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Philippa Tristram

Philippa Tristram most recent book, Living Space, is discussed by Peter Campbell in this issue. She is a senior lecturer in English at the University of York.

Tiananmen Revisited

Philippa Tristram, 19 November 1992

‘China must go forward; you shouldn’t dwell on what’s past,’ an American told me in Beijing last summer. He had decades of experience in China, and I could see what he meant, from a Chinese point of view. But from a Western one, Tiananmen does need to be revisited. If the bookstalls in Beijing offer only grossly biased accounts of ‘the Beijing turmoil’, at least few read them and fewer still believe them: the Chinese press is government-controlled. Western accounts of ‘the Tiananmen massacre’ are also biased and even more inaccurate, but many read them and most believe them: the British press is ‘free’.

Little Bottles

Philippa Tristram, 22 February 1990

In the days of the Boxer Rebellion, when Chinese wore pigtails and exposure to foreign values was compulsory, they knew that Westerners were Chinese upside-down. As Yang remarks in The Miraculous Pigtail, which is set in that period: ‘Chinese shave their heads, foreigners their faces; Chinese write from right to left, foreigners from left to right; Chinese call the compass the “needle for fixing the south”, foreigners call it the “needle which points north”; Chinese have their tea-cup lids on top, foreigners have their, tea-cup lids underneath.’ Since 1900, time has removed some of these oppositions and introduced others, but that perception endures. To the farm hands in Mimosa, set in the early Sixties, America is ‘an outlandish, promiscuous, immoral country, but so rich that no one worries about food or clothing’. When six years ago one of my Chinese students described a Westerner’s day, he was succinct: his Western businessman rose at six o’clock to take his two snakes for an airing in his chauffeur-driven Mercedes; they stopped at a pub en route, emerged blind-drunk, and crashed the car into a scholartree. Sarah Lubman recently explained in the Washington Post that Chinese students are the victims ‘of an educational system which presents limited – and biased – information about the West’, but my student at least had merely been reading some American magazines donated by a foreign visitor. Among the advertisements for drink, expensive cars and sexual aids, I remember finding one for a cat’s four-poster, complete with curtains and fur underlay. In the context of that Beijing institute where even hot water (for all purposes, especially drinking) was rationed to one thermos per student per day, his account seemed inaccurate in details, not essentials. According to Sarah Lubman, the way to counter such misinterpretation is cultural exchange: then Chinese travelling abroad can see what Western democracy really is, while those at home can receive unbiased information from foreign experts. As in the days of the Boxer Rebellion, ‘exchange’, it seems, is not a two-way process.’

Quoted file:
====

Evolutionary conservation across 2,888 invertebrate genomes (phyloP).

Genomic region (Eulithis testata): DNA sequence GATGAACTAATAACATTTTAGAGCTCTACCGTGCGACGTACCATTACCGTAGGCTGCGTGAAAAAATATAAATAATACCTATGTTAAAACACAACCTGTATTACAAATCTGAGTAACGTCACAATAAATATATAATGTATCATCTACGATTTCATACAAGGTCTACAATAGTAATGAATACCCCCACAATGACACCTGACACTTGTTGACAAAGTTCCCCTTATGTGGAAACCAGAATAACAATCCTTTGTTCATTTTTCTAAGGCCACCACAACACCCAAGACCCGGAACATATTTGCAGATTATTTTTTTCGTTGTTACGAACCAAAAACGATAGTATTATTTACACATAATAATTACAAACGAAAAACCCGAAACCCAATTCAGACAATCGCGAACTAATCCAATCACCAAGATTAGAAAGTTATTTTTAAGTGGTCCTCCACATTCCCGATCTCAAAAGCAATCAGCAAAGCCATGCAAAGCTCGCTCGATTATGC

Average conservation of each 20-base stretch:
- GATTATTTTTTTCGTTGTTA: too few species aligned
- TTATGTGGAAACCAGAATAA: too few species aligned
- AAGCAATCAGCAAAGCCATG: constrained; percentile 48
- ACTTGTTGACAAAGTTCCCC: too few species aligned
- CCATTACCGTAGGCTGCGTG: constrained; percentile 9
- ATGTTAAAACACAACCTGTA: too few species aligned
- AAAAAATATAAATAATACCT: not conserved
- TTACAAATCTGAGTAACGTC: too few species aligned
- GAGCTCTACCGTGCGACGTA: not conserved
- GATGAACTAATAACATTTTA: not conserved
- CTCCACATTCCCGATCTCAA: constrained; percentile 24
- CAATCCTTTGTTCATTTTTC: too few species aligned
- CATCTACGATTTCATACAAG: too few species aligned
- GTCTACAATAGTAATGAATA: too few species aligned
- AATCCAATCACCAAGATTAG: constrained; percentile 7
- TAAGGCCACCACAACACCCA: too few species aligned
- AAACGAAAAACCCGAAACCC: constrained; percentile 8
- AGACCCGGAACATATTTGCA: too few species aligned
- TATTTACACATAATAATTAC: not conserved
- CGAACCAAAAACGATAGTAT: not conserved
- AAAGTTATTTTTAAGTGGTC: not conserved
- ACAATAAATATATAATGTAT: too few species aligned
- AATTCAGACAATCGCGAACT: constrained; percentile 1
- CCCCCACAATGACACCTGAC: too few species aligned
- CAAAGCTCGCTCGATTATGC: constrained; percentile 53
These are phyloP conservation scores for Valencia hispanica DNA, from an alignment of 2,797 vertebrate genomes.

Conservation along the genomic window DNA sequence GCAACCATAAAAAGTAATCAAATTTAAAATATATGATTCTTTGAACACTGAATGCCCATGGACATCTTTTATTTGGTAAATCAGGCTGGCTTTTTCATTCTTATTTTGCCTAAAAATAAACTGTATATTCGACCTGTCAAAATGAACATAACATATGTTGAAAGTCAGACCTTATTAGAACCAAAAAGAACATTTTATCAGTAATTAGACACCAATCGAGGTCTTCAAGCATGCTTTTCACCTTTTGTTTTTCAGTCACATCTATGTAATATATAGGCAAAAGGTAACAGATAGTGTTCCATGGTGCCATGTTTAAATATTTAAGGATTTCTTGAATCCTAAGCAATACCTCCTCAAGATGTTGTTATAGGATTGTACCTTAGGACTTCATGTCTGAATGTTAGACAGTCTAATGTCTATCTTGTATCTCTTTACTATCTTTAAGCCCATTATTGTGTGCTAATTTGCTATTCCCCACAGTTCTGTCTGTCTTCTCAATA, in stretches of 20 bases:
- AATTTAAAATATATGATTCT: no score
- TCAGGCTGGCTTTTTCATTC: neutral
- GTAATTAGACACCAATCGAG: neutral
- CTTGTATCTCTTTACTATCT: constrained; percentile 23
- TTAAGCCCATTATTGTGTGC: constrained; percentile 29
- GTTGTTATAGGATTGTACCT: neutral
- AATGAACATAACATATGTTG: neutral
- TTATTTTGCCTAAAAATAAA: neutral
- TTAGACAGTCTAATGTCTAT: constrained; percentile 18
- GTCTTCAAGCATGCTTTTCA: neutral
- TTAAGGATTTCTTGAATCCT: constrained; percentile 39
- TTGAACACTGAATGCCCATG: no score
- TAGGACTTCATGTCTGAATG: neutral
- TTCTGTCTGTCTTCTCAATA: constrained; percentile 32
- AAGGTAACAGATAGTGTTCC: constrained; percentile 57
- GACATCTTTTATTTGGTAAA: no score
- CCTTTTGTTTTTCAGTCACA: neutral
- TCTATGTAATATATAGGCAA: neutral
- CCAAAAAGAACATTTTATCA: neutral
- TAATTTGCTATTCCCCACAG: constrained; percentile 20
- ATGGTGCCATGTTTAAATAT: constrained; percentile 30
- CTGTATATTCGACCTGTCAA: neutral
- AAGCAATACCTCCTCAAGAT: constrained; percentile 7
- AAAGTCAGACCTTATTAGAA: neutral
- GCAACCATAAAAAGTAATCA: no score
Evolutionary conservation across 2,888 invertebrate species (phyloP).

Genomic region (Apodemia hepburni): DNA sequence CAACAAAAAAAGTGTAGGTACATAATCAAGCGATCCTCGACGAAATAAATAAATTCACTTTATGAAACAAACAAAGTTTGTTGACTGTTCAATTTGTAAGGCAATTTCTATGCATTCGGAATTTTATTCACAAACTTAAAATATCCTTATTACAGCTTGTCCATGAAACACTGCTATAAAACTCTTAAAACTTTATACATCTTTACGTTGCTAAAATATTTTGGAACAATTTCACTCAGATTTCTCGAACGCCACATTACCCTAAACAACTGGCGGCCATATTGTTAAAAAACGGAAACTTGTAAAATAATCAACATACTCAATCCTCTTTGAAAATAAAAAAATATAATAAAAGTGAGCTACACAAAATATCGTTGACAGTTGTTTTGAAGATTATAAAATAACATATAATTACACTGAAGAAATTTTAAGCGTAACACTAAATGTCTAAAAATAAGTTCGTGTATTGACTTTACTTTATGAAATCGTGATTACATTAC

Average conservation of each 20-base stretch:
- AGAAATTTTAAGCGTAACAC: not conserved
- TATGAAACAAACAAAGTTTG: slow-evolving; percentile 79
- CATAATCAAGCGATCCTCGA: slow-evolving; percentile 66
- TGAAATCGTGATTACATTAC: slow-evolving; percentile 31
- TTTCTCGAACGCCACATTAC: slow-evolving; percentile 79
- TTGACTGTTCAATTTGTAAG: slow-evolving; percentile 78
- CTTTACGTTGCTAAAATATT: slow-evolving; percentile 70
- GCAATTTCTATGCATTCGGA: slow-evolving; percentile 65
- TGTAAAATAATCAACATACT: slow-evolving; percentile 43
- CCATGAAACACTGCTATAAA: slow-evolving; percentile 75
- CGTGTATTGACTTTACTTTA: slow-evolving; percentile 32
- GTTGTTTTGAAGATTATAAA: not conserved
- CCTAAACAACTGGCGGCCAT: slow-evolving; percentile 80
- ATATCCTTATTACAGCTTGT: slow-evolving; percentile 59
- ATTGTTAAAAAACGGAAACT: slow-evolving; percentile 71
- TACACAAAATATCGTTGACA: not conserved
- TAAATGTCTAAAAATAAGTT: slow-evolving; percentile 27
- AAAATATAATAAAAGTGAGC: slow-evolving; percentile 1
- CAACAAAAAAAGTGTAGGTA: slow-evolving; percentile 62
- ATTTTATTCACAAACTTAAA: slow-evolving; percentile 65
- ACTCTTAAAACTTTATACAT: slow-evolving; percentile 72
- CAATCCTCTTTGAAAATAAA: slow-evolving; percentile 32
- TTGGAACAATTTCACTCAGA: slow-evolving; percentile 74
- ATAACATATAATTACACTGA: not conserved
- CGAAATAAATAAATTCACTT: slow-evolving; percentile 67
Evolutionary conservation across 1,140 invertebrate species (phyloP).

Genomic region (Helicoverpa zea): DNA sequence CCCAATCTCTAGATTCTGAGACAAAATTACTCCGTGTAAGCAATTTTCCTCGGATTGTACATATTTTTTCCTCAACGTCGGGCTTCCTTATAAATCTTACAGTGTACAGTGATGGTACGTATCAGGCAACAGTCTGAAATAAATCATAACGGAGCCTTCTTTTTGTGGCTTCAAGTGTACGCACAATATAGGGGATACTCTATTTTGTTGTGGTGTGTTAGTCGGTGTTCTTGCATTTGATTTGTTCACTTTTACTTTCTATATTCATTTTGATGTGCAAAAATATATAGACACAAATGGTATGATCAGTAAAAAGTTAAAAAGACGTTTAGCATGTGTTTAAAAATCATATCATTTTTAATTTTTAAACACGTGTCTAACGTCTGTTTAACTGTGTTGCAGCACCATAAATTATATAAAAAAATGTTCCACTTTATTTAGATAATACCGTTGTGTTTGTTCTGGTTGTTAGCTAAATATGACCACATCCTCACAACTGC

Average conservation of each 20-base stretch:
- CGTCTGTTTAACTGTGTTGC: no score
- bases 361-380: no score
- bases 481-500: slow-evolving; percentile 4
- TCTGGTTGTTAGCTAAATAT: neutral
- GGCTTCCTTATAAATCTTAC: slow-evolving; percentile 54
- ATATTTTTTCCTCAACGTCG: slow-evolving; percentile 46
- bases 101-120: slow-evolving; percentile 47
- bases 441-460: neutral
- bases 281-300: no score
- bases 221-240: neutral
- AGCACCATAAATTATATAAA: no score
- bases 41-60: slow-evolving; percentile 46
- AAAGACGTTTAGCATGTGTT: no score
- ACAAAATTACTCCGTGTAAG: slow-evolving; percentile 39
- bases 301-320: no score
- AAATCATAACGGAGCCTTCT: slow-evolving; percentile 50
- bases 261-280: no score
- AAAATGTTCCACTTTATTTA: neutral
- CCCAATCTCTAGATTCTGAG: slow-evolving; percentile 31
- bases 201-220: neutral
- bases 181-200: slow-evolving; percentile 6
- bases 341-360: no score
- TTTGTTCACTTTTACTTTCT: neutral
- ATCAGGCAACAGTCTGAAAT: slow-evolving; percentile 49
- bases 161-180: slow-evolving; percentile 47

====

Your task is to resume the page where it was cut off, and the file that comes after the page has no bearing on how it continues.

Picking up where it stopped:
Miss Simpson stayed to tea

Philippa Tristram, 20 April 1989

Most great writers, if only in indirect ways, offer some representation of their own life, but the biographer faces a particular problem where interpretation has already been shaped by his subject in autobiography. Wordsworth was not the only writer of his period to dislike the public appetite for private information, or to seek to forestall the biographer’s ‘abominable use’ of letters and personal anecdote by trying himself to control what should, and should not, be offered to the public. Moreover, in the different versions of The Prelude, and in the notes dictated late in life, he offered different interpretations.

Letter

Tiananmen Revisited

19 November 1992

The intensity of feeling expressed by correspondents reacting to my article confirms that it was necessary to write it. A.C. Grayling, Professor MacDougall and Denis MacShane do not address the issues; they preclude discussion. Although my sympathies naturally lie, as theirs do, with the victims, I do not feel that this exonerates me from considering all other points of view. It is alarming when an...

Four Walls

Peter Campbell, 20 April 1989

The Picturesque, with its cottages ornées and simulations of Tuscan rusticity, is hard to take seriously. Yet it accompanied a radical change in English architectural thinking. This happens...

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